Madison Dearborn to acquire 51% of TransUnion

Posted April 29, 2010 at 4:30 p.m.

By Becky Yerak and Julie Wernau | TransUnion, the Chicago-based credit reporting agency controlled by the
Pritzker family, is getting a new majority owner.

Chicago-based private equity firm Madison Dearborn Partners LLC
announced Thursday it will acquire a 51 percent stake in TransUnion, one
of three major credit bureaus that collect data on the borrowing and
bill-paying habits of consumers.

The Pritzker family will retain about 49 percent ownership of the
privately-owned company.

“We look forward to partnering with the Madison Dearborn team to
capitalize on the numerous growth opportunities before us,” TransUnion
Chair Penny Pritzker said in a statement.

A purchase price wasn’t disclosed.

The Pritzkers are nearing the end of a decade-long quest to divest and
divide the family empire by 2011. The 11 heirs of Jay Pritzker — who died in 1999 after building up a portfolio estimated at
$15 billion — reached an agreement in late 2001 to divest the
family’s assets according to a formal arrangement that includes annual
meetings of family shareholders, regular financial reports and an
arbitration process.

In the most recent of the major divestitures, the Pritzkers took the
Hyatt Hotel chain public in November, raising $950 million. In March
2008, the family sold a majority interest in the Marmon Group industrial
conglomerate to Berkshire Hathaway Inc. for $4.5 billion. And in 2006,
the family sold Conwood, a smokeless tobacco company, for $3.5 billion.

TransUnion is the third-largest of the three major credit bureaus,
according to analysts. Experian, which has credit information on about
300 million consumers, reported 2009 revenue of $3.9 billion. Equifax
reported revenue in 2009 of approximately $1.8 billion and has
information on more than 400 million worldwide credit holders.
TransUnion does not report annual revenue and has information on 500
million people worldwide.

Madison Dearborn has raised more than $18 billion of capital since its
1992 inception and has invested in more than 100 companies. Its other
noteworthy financial services investments include Nuveen Investments,
CapitalSource and PayPal.

TransUnion “is a market leader in an industry that will continue to play
a critical role in the global economy — helping businesses to better
manage risk and improve decision making and consumers to understand and
manage their credit,” Tim Hurd, Madison Dearborn managing director, said
in a statement.

Private equity firms such as Madison Dearborn have seen the debt markets
open up wide, a change from 2008 and 2009.

But Madison Dearbon, despite looking at many potential deals, has been
highly selective over the past two years about making investments.

It continues to be cautious about the economy..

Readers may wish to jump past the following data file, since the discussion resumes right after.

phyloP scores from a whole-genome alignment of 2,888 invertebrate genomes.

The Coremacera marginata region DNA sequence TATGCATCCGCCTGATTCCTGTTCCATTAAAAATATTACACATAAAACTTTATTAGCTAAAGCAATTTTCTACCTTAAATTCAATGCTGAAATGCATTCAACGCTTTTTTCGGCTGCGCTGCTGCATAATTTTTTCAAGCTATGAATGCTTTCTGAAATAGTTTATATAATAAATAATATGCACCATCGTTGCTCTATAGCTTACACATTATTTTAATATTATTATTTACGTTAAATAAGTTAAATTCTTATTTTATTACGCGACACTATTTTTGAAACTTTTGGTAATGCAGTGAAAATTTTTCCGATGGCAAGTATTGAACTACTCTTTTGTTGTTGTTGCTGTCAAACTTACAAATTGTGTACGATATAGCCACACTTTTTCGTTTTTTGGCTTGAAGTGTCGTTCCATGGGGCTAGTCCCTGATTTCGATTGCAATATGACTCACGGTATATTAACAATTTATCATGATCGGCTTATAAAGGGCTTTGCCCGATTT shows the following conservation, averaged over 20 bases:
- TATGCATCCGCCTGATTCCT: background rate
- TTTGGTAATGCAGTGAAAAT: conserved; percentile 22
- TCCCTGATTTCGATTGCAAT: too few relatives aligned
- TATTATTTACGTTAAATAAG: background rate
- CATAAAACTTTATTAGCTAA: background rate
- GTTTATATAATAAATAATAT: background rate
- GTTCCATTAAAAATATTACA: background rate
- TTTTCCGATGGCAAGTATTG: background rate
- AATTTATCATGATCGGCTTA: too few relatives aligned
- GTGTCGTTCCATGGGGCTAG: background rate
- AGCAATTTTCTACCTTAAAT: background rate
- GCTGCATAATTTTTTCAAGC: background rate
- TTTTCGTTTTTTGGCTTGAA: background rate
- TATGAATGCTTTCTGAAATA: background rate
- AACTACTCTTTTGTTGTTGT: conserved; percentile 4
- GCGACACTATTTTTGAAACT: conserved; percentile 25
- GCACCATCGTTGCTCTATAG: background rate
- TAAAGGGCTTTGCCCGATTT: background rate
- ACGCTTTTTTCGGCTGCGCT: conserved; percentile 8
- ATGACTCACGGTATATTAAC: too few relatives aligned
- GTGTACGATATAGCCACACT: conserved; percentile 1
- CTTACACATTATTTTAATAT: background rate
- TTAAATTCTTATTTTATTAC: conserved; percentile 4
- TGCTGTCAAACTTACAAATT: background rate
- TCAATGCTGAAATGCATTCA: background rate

But TransUnion is considered a recession-resilient company that, unlike,
say, manufacturing, technology or consumer businesses, holds up well
whether the economy is robust or shaky.

In many ways TransUnion is a typical deal for Madison Dearborn, which
has been eyeing the credit-reporting industry for years as a possible
investment. It tends to back industry-leading companies on already sound
footing with management teams that it wants to keep on board. It plans
to keep TransUnion management in place.

Madison Dearborn’s other local investments include Nuveen and CDW.

Madison Dearborn plans to use both its fifth and sixth funds to help
finance the TransUnion deal.

About $1 billion was left in Madison Dearborn’s $6.5 billion fifth fund
after a consortium deal for Bell Canada fell through.

It raised about $4 billion for its sixth fund.

Last month Madison Dearborn announced plans to buy BWAY Holding Co., a
rigid container supplier, for $915 million.

In September 2009 it bought NextG Networks, a provider of antenna
systems for wireless carriers.

Like many private equity firms, Madison Dearborn typically holds its
portfolio company for several years and then later sells them either to
another buyer or through initial public offerings of stock. John
Canning, Madison Dearborn chairman, is a former TransUnion Corp.

TransUnion has employees in more than 25 countries on five continents.
It has a strong presence in the U.S. financial services industry, but
has also been trying to make greater inroads in health-care, insurance
and collections markets, as well as continuing to grow worldwide.

It has also developed products for consumers, including

In his most recent report analyst Bradley Meeks — who follows
Equifax and Experian for Morningstar Inc, an independent investment
research firm — said the growth potential for  credit bureaus
is mostly overseas, particularly in emerging markets such as Latin
America, India, Russia and Brazil where credit-related services are
still in the infancy stage.

There have been fewer credit checks in North America, he said, due to a
weakened economy.

“TransUnion, Equifax and Experian operate in an oligopoly where each
company typically does not compete on price,” he wrote, adding that
banks and lenders commonly pull credit reports from all three bureaus at
the same time.

Morgan Stanley was financial adviser to TransUnion.

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One comment:

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